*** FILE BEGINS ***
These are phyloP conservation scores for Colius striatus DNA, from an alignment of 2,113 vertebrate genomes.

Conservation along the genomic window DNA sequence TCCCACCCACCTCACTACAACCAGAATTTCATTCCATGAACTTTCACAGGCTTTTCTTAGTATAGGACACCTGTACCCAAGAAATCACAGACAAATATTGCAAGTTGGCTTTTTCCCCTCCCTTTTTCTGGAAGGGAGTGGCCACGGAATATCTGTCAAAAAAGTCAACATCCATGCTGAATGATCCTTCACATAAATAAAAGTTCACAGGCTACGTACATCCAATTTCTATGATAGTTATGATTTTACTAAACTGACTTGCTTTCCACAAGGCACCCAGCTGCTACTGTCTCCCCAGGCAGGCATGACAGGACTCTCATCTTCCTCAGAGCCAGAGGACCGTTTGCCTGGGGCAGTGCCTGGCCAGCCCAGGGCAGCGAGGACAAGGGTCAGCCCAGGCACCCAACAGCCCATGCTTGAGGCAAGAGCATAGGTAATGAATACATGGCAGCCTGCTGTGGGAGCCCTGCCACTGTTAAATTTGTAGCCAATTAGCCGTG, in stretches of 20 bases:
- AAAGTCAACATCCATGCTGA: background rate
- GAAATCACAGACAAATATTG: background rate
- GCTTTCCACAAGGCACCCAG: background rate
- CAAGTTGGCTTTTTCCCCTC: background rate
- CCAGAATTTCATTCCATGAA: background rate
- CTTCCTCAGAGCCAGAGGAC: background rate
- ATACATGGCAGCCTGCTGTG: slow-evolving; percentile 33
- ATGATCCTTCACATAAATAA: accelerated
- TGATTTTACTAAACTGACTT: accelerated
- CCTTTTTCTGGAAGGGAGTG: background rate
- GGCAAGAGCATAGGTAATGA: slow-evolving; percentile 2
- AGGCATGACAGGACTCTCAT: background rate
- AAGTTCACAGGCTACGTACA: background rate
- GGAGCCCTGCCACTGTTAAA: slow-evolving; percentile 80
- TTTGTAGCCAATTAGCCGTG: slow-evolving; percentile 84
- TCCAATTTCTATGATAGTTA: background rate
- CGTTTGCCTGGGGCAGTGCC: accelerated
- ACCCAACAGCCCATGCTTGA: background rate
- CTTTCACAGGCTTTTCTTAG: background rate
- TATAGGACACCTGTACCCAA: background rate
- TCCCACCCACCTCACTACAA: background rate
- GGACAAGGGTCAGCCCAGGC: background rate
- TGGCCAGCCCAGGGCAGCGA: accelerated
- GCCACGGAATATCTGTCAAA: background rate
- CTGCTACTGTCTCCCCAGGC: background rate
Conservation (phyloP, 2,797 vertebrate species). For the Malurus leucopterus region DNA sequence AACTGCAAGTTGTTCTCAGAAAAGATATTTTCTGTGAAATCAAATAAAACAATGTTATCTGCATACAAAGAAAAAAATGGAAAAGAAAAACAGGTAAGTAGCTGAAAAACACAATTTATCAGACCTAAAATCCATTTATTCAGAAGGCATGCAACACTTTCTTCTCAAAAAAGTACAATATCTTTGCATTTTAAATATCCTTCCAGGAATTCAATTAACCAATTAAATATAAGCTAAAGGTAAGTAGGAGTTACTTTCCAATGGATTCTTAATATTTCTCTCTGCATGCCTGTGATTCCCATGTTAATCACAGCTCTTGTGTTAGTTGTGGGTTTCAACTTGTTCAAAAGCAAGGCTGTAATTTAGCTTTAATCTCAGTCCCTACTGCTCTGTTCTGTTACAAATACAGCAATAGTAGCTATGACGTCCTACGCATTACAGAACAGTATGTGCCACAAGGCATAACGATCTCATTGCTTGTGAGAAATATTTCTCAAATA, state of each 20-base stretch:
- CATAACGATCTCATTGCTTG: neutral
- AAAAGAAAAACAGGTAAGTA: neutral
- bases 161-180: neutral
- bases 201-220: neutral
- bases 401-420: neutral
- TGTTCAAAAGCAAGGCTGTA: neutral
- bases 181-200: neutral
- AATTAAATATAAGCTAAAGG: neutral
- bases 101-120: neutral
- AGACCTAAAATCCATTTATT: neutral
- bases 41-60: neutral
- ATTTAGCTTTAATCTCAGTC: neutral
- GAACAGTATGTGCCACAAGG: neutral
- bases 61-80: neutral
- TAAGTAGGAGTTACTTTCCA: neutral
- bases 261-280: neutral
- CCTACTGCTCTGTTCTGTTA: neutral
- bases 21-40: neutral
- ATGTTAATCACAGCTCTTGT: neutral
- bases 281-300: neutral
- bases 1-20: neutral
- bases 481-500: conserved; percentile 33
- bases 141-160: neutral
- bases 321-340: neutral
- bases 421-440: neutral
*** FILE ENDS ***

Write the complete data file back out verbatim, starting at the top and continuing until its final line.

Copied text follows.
These are phyloP conservation scores for Colius striatus DNA, from an alignment of 2,113 vertebrate genomes.

Conservation along the genomic window DNA sequence TCCCACCCACCTCACTACAACCAGAATTTCATTCCATGAACTTTCACAGGCTTTTCTTAGTATAGGACACCTGTACCCAAGAAATCACAGACAAATATTGCAAGTTGGCTTTTTCCCCTCCCTTTTTCTGGAAGGGAGTGGCCACGGAATATCTGTCAAAAAAGTCAACATCCATGCTGAATGATCCTTCACATAAATAAAAGTTCACAGGCTACGTACATCCAATTTCTATGATAGTTATGATTTTACTAAACTGACTTGCTTTCCACAAGGCACCCAGCTGCTACTGTCTCCCCAGGCAGGCATGACAGGACTCTCATCTTCCTCAGAGCCAGAGGACCGTTTGCCTGGGGCAGTGCCTGGCCAGCCCAGGGCAGCGAGGACAAGGGTCAGCCCAGGCACCCAACAGCCCATGCTTGAGGCAAGAGCATAGGTAATGAATACATGGCAGCCTGCTGTGGGAGCCCTGCCACTGTTAAATTTGTAGCCAATTAGCCGTG, in stretches of 20 bases:
- AAAGTCAACATCCATGCTGA: background rate
- GAAATCACAGACAAATATTG: background rate
- GCTTTCCACAAGGCACCCAG: background rate
- CAAGTTGGCTTTTTCCCCTC: background rate
- CCAGAATTTCATTCCATGAA: background rate
- CTTCCTCAGAGCCAGAGGAC: background rate
- ATACATGGCAGCCTGCTGTG: slow-evolving; percentile 33
- ATGATCCTTCACATAAATAA: accelerated
- TGATTTTACTAAACTGACTT: accelerated
- CCTTTTTCTGGAAGGGAGTG: background rate
- GGCAAGAGCATAGGTAATGA: slow-evolving; percentile 2
- AGGCATGACAGGACTCTCAT: background rate
- AAGTTCACAGGCTACGTACA: background rate
- GGAGCCCTGCCACTGTTAAA: slow-evolving; percentile 80
- TTTGTAGCCAATTAGCCGTG: slow-evolving; percentile 84
- TCCAATTTCTATGATAGTTA: background rate
- CGTTTGCCTGGGGCAGTGCC: accelerated
- ACCCAACAGCCCATGCTTGA: background rate
- CTTTCACAGGCTTTTCTTAG: background rate
- TATAGGACACCTGTACCCAA: background rate
- TCCCACCCACCTCACTACAA: background rate
- GGACAAGGGTCAGCCCAGGC: background rate
- TGGCCAGCCCAGGGCAGCGA: accelerated
- GCCACGGAATATCTGTCAAA: background rate
- CTGCTACTGTCTCCCCAGGC: background rate
Conservation (phyloP, 2,797 vertebrate species). For the Malurus leucopterus region DNA sequence AACTGCAAGTTGTTCTCAGAAAAGATATTTTCTGTGAAATCAAATAAAACAATGTTATCTGCATACAAAGAAAAAAATGGAAAAGAAAAACAGGTAAGTAGCTGAAAAACACAATTTATCAGACCTAAAATCCATTTATTCAGAAGGCATGCAACACTTTCTTCTCAAAAAAGTACAATATCTTTGCATTTTAAATATCCTTCCAGGAATTCAATTAACCAATTAAATATAAGCTAAAGGTAAGTAGGAGTTACTTTCCAATGGATTCTTAATATTTCTCTCTGCATGCCTGTGATTCCCATGTTAATCACAGCTCTTGTGTTAGTTGTGGGTTTCAACTTGTTCAAAAGCAAGGCTGTAATTTAGCTTTAATCTCAGTCCCTACTGCTCTGTTCTGTTACAAATACAGCAATAGTAGCTATGACGTCCTACGCATTACAGAACAGTATGTGCCACAAGGCATAACGATCTCATTGCTTGTGAGAAATATTTCTCAAATA, state of each 20-base stretch:
- CATAACGATCTCATTGCTTG: neutral
- AAAAGAAAAACAGGTAAGTA: neutral
- bases 161-180: neutral
- bases 201-220: neutral
- bases 401-420: neutral
- TGTTCAAAAGCAAGGCTGTA: neutral
- bases 181-200: neutral
- AATTAAATATAAGCTAAAGG: neutral
- bases 101-120: neutral
- AGACCTAAAATCCATTTATT: neutral
- bases 41-60: neutral
- ATTTAGCTTTAATCTCAGTC: neutral
- GAACAGTATGTGCCACAAGG: neutral
- bases 61-80: neutral
- TAAGTAGGAGTTACTTTCCA: neutral
- bases 261-280: neutral
- CCTACTGCTCTGTTCTGTTA: neutral
- bases 21-40: neutral
- ATGTTAATCACAGCTCTTGT: neutral
- bases 281-300: neutral
- bases 1-20: neutral
- bases 481-500: conserved; percentile 33
- bases 141-160: neutral
- bases 321-340: neutral
- bases 421-440: neutral